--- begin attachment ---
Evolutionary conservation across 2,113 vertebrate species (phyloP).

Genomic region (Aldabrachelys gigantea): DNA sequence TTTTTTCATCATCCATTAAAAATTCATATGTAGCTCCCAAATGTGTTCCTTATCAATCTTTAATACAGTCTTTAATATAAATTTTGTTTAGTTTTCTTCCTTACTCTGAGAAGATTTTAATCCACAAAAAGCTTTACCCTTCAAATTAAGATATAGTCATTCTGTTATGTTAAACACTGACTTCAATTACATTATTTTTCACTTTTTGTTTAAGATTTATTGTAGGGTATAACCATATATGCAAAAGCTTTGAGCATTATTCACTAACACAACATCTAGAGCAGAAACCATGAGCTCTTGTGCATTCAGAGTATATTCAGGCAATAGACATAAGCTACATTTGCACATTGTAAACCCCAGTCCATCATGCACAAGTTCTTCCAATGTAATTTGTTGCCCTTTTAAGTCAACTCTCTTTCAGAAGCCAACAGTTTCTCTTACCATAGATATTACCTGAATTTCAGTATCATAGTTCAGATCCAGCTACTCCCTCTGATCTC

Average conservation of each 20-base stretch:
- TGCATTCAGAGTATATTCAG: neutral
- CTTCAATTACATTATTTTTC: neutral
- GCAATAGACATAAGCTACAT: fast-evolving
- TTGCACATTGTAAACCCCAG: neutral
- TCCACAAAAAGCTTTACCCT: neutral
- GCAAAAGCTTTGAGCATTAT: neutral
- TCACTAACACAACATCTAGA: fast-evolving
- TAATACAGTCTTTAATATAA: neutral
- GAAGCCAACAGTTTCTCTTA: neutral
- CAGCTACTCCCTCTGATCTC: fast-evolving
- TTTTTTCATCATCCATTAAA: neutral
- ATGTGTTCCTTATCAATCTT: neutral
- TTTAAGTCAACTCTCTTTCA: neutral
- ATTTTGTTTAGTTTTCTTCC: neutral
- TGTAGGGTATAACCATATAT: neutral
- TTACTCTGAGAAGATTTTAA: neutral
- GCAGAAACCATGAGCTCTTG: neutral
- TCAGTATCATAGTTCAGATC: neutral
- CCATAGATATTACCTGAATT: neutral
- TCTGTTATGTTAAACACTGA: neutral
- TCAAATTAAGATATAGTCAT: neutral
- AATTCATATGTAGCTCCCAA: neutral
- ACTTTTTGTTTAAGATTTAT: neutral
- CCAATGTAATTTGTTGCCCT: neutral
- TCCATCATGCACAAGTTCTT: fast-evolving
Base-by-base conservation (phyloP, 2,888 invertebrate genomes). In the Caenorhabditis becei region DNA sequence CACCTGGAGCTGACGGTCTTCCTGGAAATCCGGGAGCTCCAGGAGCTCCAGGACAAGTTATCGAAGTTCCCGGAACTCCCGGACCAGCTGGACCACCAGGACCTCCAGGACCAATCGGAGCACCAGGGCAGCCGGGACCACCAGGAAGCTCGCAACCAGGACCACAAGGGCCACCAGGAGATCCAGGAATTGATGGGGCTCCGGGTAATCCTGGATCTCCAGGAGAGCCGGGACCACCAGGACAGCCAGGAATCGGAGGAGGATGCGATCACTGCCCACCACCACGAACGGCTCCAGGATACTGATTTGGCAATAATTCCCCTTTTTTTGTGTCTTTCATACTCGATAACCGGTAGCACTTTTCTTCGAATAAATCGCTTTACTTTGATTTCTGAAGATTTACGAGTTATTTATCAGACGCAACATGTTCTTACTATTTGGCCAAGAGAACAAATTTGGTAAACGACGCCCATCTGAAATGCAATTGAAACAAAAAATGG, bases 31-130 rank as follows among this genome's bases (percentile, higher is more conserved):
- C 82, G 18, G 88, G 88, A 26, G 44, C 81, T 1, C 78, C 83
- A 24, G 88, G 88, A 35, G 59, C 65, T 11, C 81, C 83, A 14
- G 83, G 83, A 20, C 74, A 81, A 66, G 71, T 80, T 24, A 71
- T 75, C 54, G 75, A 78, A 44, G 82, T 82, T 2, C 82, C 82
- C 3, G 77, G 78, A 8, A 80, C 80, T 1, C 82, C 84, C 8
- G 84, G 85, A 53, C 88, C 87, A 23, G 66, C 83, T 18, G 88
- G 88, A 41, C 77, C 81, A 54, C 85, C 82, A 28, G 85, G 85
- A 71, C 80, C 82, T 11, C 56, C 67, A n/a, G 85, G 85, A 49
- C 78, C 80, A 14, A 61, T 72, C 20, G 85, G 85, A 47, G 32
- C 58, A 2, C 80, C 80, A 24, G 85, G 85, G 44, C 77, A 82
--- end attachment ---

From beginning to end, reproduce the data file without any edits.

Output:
Evolutionary conservation across 2,113 vertebrate species (phyloP).

Genomic region (Aldabrachelys gigantea): DNA sequence TTTTTTCATCATCCATTAAAAATTCATATGTAGCTCCCAAATGTGTTCCTTATCAATCTTTAATACAGTCTTTAATATAAATTTTGTTTAGTTTTCTTCCTTACTCTGAGAAGATTTTAATCCACAAAAAGCTTTACCCTTCAAATTAAGATATAGTCATTCTGTTATGTTAAACACTGACTTCAATTACATTATTTTTCACTTTTTGTTTAAGATTTATTGTAGGGTATAACCATATATGCAAAAGCTTTGAGCATTATTCACTAACACAACATCTAGAGCAGAAACCATGAGCTCTTGTGCATTCAGAGTATATTCAGGCAATAGACATAAGCTACATTTGCACATTGTAAACCCCAGTCCATCATGCACAAGTTCTTCCAATGTAATTTGTTGCCCTTTTAAGTCAACTCTCTTTCAGAAGCCAACAGTTTCTCTTACCATAGATATTACCTGAATTTCAGTATCATAGTTCAGATCCAGCTACTCCCTCTGATCTC

Average conservation of each 20-base stretch:
- TGCATTCAGAGTATATTCAG: neutral
- CTTCAATTACATTATTTTTC: neutral
- GCAATAGACATAAGCTACAT: fast-evolving
- TTGCACATTGTAAACCCCAG: neutral
- TCCACAAAAAGCTTTACCCT: neutral
- GCAAAAGCTTTGAGCATTAT: neutral
- TCACTAACACAACATCTAGA: fast-evolving
- TAATACAGTCTTTAATATAA: neutral
- GAAGCCAACAGTTTCTCTTA: neutral
- CAGCTACTCCCTCTGATCTC: fast-evolving
- TTTTTTCATCATCCATTAAA: neutral
- ATGTGTTCCTTATCAATCTT: neutral
- TTTAAGTCAACTCTCTTTCA: neutral
- ATTTTGTTTAGTTTTCTTCC: neutral
- TGTAGGGTATAACCATATAT: neutral
- TTACTCTGAGAAGATTTTAA: neutral
- GCAGAAACCATGAGCTCTTG: neutral
- TCAGTATCATAGTTCAGATC: neutral
- CCATAGATATTACCTGAATT: neutral
- TCTGTTATGTTAAACACTGA: neutral
- TCAAATTAAGATATAGTCAT: neutral
- AATTCATATGTAGCTCCCAA: neutral
- ACTTTTTGTTTAAGATTTAT: neutral
- CCAATGTAATTTGTTGCCCT: neutral
- TCCATCATGCACAAGTTCTT: fast-evolving
Base-by-base conservation (phyloP, 2,888 invertebrate genomes). In the Caenorhabditis becei region DNA sequence CACCTGGAGCTGACGGTCTTCCTGGAAATCCGGGAGCTCCAGGAGCTCCAGGACAAGTTATCGAAGTTCCCGGAACTCCCGGACCAGCTGGACCACCAGGACCTCCAGGACCAATCGGAGCACCAGGGCAGCCGGGACCACCAGGAAGCTCGCAACCAGGACCACAAGGGCCACCAGGAGATCCAGGAATTGATGGGGCTCCGGGTAATCCTGGATCTCCAGGAGAGCCGGGACCACCAGGACAGCCAGGAATCGGAGGAGGATGCGATCACTGCCCACCACCACGAACGGCTCCAGGATACTGATTTGGCAATAATTCCCCTTTTTTTGTGTCTTTCATACTCGATAACCGGTAGCACTTTTCTTCGAATAAATCGCTTTACTTTGATTTCTGAAGATTTACGAGTTATTTATCAGACGCAACATGTTCTTACTATTTGGCCAAGAGAACAAATTTGGTAAACGACGCCCATCTGAAATGCAATTGAAACAAAAAATGG, bases 31-130 rank as follows among this genome's bases (percentile, higher is more conserved):
- C 82, G 18, G 88, G 88, A 26, G 44, C 81, T 1, C 78, C 83
- A 24, G 88, G 88, A 35, G 59, C 65, T 11, C 81, C 83, A 14
- G 83, G 83, A 20, C 74, A 81, A 66, G 71, T 80, T 24, A 71
- T 75, C 54, G 75, A 78, A 44, G 82, T 82, T 2, C 82, C 82
- C 3, G 77, G 78, A 8, A 80, C 80, T 1, C 82, C 84, C 8
- G 84, G 85, A 53, C 88, C 87, A 23, G 66, C 83, T 18, G 88
- G 88, A 41, C 77, C 81, A 54, C 85, C 82, A 28, G 85, G 85
- A 71, C 80, C 82, T 11, C 56, C 67, A n/a, G 85, G 85, A 49
- C 78, C 80, A 14, A 61, T 72, C 20, G 85, G 85, A 47, G 32
- C 58, A 2, C 80, C 80, A 24, G 85, G 85, G 44, C 77, A 82